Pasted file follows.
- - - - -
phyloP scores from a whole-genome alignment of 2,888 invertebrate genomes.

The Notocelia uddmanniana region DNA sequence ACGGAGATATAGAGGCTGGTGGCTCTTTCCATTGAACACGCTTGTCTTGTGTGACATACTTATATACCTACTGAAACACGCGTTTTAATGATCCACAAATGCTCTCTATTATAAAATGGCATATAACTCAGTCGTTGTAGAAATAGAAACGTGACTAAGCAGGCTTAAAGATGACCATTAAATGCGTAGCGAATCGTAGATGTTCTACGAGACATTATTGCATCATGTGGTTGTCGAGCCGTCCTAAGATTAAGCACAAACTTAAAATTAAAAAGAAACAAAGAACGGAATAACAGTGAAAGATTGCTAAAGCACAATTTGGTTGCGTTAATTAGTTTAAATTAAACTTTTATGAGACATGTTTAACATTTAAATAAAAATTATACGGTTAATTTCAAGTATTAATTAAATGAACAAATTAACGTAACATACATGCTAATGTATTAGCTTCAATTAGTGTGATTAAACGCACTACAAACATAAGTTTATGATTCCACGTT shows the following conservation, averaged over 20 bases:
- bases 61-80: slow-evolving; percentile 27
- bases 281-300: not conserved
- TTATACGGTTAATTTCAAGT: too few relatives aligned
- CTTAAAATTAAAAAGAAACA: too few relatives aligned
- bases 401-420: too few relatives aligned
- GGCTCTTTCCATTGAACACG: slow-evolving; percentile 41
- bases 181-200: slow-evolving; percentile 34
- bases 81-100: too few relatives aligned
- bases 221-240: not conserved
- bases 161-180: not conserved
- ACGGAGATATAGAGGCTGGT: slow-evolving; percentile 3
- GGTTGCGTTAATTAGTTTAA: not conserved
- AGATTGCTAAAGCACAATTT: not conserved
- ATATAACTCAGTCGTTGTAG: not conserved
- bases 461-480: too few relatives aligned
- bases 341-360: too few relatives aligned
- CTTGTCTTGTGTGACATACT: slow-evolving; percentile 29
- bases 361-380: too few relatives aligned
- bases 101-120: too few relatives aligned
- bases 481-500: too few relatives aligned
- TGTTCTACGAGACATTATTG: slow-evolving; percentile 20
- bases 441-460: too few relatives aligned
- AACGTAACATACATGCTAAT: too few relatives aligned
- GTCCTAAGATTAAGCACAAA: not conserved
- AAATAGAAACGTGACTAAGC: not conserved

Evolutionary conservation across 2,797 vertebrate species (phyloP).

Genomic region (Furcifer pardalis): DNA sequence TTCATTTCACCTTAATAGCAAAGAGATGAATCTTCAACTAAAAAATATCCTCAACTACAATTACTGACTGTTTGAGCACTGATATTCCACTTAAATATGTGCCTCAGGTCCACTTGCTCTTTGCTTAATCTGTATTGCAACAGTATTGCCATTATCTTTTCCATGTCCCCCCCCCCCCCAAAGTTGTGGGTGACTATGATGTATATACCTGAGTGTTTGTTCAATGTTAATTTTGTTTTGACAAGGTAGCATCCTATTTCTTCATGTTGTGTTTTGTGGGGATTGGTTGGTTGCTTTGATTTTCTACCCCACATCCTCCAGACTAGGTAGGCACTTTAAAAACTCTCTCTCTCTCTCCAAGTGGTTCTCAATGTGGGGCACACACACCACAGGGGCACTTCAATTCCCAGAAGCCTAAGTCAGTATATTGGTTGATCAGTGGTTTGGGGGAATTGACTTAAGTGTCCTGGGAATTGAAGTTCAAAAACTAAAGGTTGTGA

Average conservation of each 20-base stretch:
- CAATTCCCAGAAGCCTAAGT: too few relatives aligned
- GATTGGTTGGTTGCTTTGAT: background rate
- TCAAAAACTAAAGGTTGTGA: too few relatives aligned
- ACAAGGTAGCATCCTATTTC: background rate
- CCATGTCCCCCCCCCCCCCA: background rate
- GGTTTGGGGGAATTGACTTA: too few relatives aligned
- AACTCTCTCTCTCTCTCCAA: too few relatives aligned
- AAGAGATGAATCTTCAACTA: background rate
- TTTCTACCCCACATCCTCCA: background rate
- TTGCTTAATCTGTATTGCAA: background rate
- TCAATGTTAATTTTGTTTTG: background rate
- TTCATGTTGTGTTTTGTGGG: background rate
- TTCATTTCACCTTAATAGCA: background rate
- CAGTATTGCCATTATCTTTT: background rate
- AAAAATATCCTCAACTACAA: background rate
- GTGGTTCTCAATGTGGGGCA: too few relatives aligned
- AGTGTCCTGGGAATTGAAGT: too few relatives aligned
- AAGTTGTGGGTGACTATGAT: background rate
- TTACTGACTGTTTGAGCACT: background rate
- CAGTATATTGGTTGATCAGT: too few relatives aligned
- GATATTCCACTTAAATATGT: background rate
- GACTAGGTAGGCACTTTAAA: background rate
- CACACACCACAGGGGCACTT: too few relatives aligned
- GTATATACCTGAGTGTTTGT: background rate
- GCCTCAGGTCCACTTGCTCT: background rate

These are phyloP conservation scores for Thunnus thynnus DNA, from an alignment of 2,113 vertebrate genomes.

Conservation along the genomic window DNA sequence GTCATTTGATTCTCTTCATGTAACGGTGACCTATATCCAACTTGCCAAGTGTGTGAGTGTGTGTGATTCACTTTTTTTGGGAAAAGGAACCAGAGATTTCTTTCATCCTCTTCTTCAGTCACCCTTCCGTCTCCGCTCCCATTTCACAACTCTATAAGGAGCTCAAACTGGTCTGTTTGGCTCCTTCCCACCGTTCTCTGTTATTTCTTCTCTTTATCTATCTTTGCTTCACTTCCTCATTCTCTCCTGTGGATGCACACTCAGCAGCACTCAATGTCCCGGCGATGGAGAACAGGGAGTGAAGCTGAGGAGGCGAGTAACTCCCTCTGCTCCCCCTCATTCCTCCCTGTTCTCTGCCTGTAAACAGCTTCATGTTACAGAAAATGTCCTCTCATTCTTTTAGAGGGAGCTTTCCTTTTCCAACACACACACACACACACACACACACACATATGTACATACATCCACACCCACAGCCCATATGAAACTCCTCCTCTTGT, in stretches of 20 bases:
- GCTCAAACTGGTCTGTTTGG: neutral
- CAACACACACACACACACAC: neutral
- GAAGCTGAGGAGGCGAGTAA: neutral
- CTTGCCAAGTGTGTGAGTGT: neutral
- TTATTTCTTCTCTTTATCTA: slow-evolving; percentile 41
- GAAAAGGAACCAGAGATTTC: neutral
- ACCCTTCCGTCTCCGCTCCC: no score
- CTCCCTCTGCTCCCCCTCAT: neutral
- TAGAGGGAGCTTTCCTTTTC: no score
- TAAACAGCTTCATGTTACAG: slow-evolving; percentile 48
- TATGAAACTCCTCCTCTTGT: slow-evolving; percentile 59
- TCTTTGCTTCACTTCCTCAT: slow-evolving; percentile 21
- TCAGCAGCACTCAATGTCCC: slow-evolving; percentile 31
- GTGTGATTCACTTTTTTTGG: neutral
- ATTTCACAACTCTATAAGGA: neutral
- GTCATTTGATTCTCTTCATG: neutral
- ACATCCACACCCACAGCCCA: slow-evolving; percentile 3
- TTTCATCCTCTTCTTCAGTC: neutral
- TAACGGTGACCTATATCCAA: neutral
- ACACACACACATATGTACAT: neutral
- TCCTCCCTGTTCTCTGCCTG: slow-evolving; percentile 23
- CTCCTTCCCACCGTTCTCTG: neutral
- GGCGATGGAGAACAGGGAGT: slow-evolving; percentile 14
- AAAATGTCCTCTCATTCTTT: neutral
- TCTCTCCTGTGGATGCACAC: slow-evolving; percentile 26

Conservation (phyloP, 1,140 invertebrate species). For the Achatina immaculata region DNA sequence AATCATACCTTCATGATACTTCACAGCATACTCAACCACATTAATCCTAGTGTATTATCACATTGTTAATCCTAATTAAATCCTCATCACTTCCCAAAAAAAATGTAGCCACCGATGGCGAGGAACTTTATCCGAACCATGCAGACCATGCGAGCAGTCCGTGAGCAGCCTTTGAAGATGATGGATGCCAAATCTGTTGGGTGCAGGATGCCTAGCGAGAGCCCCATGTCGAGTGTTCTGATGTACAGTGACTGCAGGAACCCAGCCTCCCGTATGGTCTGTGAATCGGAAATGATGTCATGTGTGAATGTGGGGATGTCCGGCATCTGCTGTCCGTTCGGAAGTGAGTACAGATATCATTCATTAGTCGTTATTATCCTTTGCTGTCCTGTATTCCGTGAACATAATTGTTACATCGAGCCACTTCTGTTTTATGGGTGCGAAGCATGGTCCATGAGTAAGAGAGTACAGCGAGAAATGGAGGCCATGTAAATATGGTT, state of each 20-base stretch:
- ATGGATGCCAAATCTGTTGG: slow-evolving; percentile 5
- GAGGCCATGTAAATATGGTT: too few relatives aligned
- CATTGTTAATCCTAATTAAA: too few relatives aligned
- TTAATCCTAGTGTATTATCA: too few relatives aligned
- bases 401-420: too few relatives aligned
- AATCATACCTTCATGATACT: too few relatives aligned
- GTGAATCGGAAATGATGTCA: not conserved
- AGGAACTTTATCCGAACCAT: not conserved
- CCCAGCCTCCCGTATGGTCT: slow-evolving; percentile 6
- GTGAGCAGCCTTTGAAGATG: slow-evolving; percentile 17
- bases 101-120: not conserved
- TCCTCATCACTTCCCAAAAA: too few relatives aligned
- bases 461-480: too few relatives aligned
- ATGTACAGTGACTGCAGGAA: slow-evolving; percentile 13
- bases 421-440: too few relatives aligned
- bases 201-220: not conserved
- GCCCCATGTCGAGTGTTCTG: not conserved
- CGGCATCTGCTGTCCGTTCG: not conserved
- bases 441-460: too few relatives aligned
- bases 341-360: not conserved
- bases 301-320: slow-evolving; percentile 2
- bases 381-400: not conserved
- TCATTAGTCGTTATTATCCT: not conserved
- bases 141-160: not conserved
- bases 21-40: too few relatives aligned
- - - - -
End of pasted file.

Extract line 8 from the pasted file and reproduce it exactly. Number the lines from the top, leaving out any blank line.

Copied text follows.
- GGCTCTTTCCATTGAACACG: slow-evolving; percentile 41